As the referendum campaign intensifies, it is interesting to note certain manifestations of it.
Yes supporters are very much to the fore in sticking signs in their cars and windows and might give the impression of leading the polls by their prominence.
In Aberdeen, it has been reported in the local press that spray paint has been used by Yes supporters, leaving buildings and local landmarks with signs saying “Vote Yes” and, encouragingly, “Vote Yes or else”.
A neutral observer might take this to mean that there was a groundswell of opinion in favour of the break-up of the UK based on the relative lack of stickers in favour of the maintenance of the Union.
Sad to say, all the evidence confirms comments that I have had from a number of people to whom I have spoken.
They tell me that the programme of intimidation, so-called “Campaign Fear”, by SNP ministers against prominent businesses and their directors is echoed by the behaviour of their supporters.
People do not stick “No” stickers on their car or house windows because they expect that they will get a brick thrown in, and that applies to me too.
That is a reflection of the reality of the political situation in Scotland. People will vote No, not only out of conviction, but also of fear of the people who want a Yes vote.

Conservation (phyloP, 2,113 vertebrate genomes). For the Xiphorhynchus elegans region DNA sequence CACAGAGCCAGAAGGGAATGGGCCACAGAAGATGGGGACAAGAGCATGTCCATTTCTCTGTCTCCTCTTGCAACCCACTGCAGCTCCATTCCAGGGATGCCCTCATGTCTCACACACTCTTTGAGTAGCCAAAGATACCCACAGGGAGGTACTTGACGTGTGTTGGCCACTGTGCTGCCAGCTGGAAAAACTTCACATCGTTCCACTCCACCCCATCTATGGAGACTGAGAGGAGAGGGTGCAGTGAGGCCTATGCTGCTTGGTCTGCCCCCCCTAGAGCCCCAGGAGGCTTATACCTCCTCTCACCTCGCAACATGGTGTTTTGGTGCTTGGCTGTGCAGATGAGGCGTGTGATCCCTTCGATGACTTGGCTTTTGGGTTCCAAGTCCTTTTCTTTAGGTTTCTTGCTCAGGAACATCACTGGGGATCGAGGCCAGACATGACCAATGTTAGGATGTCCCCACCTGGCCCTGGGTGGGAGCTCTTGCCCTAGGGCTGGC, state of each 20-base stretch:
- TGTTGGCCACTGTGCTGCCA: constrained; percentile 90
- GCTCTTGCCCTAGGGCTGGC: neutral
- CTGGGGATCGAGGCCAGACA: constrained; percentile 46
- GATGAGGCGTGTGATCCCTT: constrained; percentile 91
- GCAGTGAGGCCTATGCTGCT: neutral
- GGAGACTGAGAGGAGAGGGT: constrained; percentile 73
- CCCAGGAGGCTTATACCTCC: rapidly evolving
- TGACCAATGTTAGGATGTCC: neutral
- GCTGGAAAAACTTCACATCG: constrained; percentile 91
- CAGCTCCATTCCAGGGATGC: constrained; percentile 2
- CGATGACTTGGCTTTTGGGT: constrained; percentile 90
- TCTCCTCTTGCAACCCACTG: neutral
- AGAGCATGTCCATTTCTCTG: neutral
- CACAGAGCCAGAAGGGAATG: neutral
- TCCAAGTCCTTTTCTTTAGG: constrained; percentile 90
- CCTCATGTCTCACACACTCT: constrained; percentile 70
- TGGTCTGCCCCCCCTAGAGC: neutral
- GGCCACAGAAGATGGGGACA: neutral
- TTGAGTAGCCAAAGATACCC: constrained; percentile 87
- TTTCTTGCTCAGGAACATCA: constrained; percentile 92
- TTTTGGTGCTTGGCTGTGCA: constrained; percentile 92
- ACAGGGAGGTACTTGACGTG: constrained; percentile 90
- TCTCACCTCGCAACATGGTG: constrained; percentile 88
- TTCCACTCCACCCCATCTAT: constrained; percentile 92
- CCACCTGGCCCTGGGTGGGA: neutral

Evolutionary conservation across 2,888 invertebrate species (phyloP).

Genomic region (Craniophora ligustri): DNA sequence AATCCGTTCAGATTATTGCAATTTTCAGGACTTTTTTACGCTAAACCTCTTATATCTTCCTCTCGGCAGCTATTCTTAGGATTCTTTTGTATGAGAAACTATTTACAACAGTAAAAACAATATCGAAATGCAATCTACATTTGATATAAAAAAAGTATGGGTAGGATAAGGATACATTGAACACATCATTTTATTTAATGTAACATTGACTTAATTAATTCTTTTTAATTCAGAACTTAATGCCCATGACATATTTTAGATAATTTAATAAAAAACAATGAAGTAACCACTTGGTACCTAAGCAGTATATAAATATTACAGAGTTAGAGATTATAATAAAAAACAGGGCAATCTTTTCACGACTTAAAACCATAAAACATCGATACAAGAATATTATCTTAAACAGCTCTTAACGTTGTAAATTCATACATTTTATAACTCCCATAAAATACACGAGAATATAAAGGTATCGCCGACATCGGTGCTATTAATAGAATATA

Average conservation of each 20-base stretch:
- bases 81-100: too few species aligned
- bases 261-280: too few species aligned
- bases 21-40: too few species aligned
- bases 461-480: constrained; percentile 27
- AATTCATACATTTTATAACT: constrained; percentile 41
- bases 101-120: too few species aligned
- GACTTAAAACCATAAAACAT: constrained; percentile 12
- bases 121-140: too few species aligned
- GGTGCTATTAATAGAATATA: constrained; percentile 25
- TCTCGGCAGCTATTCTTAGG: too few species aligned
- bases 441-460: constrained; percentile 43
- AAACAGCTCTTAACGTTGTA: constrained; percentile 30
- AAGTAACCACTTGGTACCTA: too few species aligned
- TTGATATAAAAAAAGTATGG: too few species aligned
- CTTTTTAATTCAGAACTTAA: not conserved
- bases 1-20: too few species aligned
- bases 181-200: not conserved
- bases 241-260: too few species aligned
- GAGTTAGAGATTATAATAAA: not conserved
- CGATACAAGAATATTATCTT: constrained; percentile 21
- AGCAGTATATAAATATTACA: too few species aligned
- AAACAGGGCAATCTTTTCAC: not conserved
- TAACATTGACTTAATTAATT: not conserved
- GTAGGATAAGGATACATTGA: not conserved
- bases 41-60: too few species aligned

Andrew HN Gray
Should there be a No vote this September, will we be forced to endure another referendum on greater powers for the Scottish Parliament, as promised by the pro-Union parties?
Few prospects fill me with such dread. If the current one is anything to go by, all it will do is perpetuate the incessant name calling, uninformed debate, illogical grievances and economic illiteracy which sums up modern Scotland and its bitter people.
At least we can now safely say that the picture many had of Scotland before the referendum debate started, that we were a humorous, tolerant, welcoming and outward-looking nation, can safely be put to bed.